QUARRY HOUSE TAKES TOP AWARD!

2020 Gold Nugget

AB design studio is thrilled to announce that our Quarry House project received the Grand Award in the Renovated or Restored Single House category of this year's Gold Nugget Awards presented by the Pacific Coast Builders Conference!

Known as the “Academy Awards” of the building industry, PCBC's Gold Nugget Awards are presented annually to the top innovators in design, planning and development. The competition is open to builders, developers, architects, and land planners with communities and projects across the United States and internationally. Grand Awards winners emerged from the Award of Merit Honorees in each category and were presented in the virtual awards ceremony on July 24th, 2020. 

Below, you'll find the content from this award winning submission. Thank you to the entire project team and to PCBC for this incredible recognition!

PROJECT TEAM - General Contractors: J Weir Masterworks and Jed Hirsch General Building Contractor; Landscape Contractor: Progressive Landscape; Interior Designer: House of Honey; Photographer: Jason Rick and Sam Frost

CREATING A SENSE OF ENTRY - Upon entering the property, one is captivated by two massive sandstone boulders, each approximately 12 ft by 10 ft. The new floating steps flanking the boulders draw you up to the home’s ground level. Upon ascending the steps sweeping views of the Pacific Ocean unfold and the entirety of the main residence is revealed.

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GRAND STAIRCASE - The images above show views of the original front entrance at the rear of the structure and a small staircase leading to where new sliders were installed. As seen in the image, the original home had a distinct bohemian mid-century modern aesthetic, a forward thinking approach for that era. It was important to both the Architect and Client to preserve this quality in the new design. The original driveway, which meandered around to the rear of the home, was abandoned to capture more usable space on the property.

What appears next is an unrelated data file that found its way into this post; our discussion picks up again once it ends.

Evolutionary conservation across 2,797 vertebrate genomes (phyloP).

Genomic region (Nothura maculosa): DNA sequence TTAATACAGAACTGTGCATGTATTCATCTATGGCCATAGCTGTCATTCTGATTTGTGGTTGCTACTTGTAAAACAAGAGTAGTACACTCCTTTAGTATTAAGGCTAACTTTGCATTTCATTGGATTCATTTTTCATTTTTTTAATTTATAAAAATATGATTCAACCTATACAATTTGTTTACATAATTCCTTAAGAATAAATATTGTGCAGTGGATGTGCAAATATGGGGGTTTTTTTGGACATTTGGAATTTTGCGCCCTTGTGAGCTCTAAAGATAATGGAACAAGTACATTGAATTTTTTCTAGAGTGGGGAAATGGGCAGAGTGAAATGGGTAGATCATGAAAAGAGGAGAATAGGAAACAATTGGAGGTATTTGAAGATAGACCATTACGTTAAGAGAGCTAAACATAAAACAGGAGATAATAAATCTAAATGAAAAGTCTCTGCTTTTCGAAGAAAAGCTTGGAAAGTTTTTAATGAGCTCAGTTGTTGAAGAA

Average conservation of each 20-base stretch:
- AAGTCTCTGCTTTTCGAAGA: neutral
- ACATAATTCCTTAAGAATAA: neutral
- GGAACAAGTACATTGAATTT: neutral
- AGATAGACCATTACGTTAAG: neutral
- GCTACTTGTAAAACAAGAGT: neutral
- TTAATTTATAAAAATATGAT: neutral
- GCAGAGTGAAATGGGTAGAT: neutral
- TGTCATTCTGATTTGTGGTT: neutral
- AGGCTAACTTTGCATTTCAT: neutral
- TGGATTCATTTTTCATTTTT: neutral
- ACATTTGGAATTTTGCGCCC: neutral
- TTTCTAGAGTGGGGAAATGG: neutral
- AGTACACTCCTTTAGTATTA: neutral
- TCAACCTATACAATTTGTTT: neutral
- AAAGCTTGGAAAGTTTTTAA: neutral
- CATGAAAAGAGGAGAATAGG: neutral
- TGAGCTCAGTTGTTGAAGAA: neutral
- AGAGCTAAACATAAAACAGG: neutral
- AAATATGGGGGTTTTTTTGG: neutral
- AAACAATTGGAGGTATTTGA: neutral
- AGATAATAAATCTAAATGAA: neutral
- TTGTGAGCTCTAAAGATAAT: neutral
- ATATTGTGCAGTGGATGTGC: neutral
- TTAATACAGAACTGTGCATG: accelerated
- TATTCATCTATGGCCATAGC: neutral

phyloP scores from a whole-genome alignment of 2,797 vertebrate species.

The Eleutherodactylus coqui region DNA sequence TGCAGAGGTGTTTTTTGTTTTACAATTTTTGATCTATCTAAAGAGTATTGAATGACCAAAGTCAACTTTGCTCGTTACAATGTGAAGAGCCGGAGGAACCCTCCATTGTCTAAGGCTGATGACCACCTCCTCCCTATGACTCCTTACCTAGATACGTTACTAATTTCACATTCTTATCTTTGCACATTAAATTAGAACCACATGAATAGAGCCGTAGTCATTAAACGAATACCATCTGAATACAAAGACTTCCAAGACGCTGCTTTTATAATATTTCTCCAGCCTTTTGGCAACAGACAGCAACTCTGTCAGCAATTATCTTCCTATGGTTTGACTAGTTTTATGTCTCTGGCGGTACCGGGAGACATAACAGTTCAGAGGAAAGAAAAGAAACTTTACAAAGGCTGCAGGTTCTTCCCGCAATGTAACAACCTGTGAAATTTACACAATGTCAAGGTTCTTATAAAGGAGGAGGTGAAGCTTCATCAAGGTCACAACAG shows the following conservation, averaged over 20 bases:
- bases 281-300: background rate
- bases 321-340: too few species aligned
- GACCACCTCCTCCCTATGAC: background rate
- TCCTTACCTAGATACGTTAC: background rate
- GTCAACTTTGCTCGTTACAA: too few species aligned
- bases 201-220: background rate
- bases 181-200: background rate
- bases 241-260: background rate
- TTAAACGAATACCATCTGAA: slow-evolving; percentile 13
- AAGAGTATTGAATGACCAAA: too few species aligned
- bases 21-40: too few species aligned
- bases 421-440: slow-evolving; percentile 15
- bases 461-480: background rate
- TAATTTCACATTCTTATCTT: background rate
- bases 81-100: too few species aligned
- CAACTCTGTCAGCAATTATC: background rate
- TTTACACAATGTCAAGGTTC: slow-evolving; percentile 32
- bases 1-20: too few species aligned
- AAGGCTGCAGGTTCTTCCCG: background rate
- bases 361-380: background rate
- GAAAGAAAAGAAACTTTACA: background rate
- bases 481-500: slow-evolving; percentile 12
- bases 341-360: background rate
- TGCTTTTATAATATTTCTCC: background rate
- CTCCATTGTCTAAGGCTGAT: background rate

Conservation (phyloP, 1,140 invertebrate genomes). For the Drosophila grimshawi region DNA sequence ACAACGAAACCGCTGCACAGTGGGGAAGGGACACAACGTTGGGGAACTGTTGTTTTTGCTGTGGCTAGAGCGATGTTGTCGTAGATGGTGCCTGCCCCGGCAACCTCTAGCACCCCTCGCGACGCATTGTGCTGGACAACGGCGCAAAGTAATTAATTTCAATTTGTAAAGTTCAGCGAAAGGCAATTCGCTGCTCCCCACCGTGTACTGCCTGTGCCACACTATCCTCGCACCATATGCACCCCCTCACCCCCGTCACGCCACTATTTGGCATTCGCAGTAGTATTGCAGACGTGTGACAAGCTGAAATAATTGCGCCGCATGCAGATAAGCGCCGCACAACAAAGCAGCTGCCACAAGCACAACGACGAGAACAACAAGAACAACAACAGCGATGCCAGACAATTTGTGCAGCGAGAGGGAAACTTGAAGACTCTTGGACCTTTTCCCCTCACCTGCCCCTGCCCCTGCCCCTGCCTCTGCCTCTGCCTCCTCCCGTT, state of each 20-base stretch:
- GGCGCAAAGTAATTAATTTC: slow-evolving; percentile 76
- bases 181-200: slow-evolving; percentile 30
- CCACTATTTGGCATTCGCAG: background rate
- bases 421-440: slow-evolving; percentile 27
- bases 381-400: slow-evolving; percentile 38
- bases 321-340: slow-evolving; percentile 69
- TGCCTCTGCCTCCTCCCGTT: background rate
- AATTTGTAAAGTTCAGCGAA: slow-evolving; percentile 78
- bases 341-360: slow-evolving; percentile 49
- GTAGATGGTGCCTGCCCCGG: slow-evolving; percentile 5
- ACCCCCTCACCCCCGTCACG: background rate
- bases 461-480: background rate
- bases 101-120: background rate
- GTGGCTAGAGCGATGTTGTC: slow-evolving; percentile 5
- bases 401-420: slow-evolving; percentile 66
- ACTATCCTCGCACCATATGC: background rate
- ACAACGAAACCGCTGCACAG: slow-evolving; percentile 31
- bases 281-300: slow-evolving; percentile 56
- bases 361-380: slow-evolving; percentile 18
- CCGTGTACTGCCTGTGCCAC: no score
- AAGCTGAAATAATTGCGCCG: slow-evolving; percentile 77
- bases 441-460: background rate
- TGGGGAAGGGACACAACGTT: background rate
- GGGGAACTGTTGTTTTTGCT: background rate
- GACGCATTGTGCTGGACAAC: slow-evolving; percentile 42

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PRESERVING THE PAST - The residence reflects the artistic and Zen qualities of the area’s past, a community once inhabited by a collective of bohemian poets, writers, and artists, by maintaining some of the original elements rumored to be designed by famed Santa Barbara architect Lutah Marie Riggs. Preserving its local heritage, the home also shares the same quarry stone as a nearby 1956-built Buddhist complex, also designed by Riggs. Prior to the construction of the original cabin-like residence, the project site was used as a stone quarry for local building materials.

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NEW ADDITIONS - The creation of a new pavilion like structure placed along the axis of the existing gabled roof allows for a well-appointed master suite addition. A second and separate pavilion placed uphill from the main house affords its occupants with a sweeping view of the Pacific Coast line. The placement of these contemporary cubes against the humble mid-century cabin creates a distinct balance between past and present.

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SOMETHING FROM SOMETHING - The Architects intentionally created a living area in the outdoor space between the two pavilion structures. An expansive wrap-around deck and stone stepped pathways join the two structures, creating an opportunity for connection and circulation. In the temperate coastal climate of the Santa Barbara foothills, the unconventional separation of the buildings creates an expansion of comfortable living space in an otherwise constrained indoor floorplan.